Author: Harry Rice
Publisher: Dog Dear Publishing
Zack Pappas is the protagonist of Harry Rice’s debut novella Killer Pappas and his life is about to become quite chaotic when he accidentally causes the death of his father Cyrus who had been bickering and threatening to harm Zack’s mother.
Cyrus and Zack’s relationship had been quite frosty as Zack never enjoyed the same kind attention experienced by his brother Anthony who was the apple of his father’s eye.
Anthony was Fairmount High’s football and basketball hero and was now studying at Brown University on a athletic scholarship. Not as macho as Anthony, Zack was more into playing bridge, avoiding contact sports, pursuing violin lessons, and reading poetry-all activities that his father did not consider to be manly. And when Zack indicated that he was going to run for school president, his father scoffed at the very idea and belittled him.
After the accidental death of Cyrus, Zack learns the truth concerning who is his real biological father and also discovers that he has inherited from him dangerous boxing skills. Unfortunately, these skills will be the cause of Zack’s expulsion from school, after he had pummeled some of the school’s bullies, who did not take too kindly to having lost Cyrus, their beloved athletic coach.
Quite confused and feeling badly that he has used his fists to redress grievances, Zack consults with his mentor Ping Yang, who reminds me of Miyagi in the movie the Karate Kid. Eventually, after being influenced by a close family member and realizing that he has profound physical power, Zack decides to pursue a career as a prize-fighter. Although contrary to his mother’s wishes, who insists Zack complete his high-school studies, arrangements are nonetheless made for him to travel to New York and to train under the supervision of a well-known boxing coach.
Succeeding as a respectable boxer, Zack commences his journey into self-discovery continually questioning who he is and what he has become? He also realizes that his choice to become a boxer is now becoming irrevocable. However, Zack does have one glaring boxing flaw that may prevent him from becoming a complete boxer-it is his difficulty in punching his opponent’s head. Recalling what happened to his father and his battles with some of his classmates, he constantly fears that his head punches might result in grave injuries and possibly death.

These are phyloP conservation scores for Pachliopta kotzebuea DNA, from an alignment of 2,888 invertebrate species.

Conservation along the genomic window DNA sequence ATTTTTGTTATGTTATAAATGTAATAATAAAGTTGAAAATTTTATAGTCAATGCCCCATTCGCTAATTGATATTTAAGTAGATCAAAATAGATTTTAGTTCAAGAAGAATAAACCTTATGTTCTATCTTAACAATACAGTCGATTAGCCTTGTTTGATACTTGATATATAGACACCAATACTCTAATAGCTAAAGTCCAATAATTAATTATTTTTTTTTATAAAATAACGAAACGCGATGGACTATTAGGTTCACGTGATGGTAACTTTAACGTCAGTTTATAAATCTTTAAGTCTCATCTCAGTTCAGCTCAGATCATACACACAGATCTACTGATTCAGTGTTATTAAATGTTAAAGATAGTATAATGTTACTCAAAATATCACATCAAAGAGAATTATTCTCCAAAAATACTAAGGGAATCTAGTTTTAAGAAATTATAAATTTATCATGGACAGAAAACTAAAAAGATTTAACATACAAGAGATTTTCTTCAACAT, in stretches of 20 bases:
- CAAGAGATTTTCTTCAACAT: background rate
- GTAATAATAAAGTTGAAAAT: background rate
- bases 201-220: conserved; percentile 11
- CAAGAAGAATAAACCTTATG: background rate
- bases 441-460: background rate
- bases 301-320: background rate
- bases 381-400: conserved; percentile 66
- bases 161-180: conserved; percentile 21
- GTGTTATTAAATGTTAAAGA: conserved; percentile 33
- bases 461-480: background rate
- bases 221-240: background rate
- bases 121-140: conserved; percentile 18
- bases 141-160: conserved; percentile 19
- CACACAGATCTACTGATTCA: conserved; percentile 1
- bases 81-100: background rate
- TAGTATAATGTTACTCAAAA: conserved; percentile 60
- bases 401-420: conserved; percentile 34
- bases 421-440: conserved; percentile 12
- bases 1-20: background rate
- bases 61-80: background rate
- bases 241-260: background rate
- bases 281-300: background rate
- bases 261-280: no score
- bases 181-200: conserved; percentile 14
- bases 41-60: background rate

Will this prevent Zack from one day becoming champion, something that he strives to become after spending years in the grueling boxing business, working, sweating, making all kinds of sacrifices? It should be pointed out that Rice devotes a good part of the story to Zack’s boxing escapades and if you are boxing fan, you will enjoy these chapters.
I commend Rice for having made a good honest attempt to write his first work of fiction. Unfortunately, however, the story comes up short in a few areas. For one, the characters lack believability. Readers are not interested in what the author tells them about the character of the actors in the story. They are more convinced when they discover for themselves the way he or she would be in real life and I am afraid this was not the case with Zack and the secondary characters. Another glaring deficiency was the underdevelopment of the theme about “coming out of the closet” or one’s sexual orientation. Although this was briefly alluded to in a few sentences at the beginning of the story, it doesn’t really surface until the last few chapters and comes about in a bizarre even comical manner. There were some other deficiencies such as typo and grammatical errors, however, I won’t quibble over these and I do hope Rice engages a good content editor and proof reader for his next book.
Follow Here To Read Norm’s Interview With Harry Rice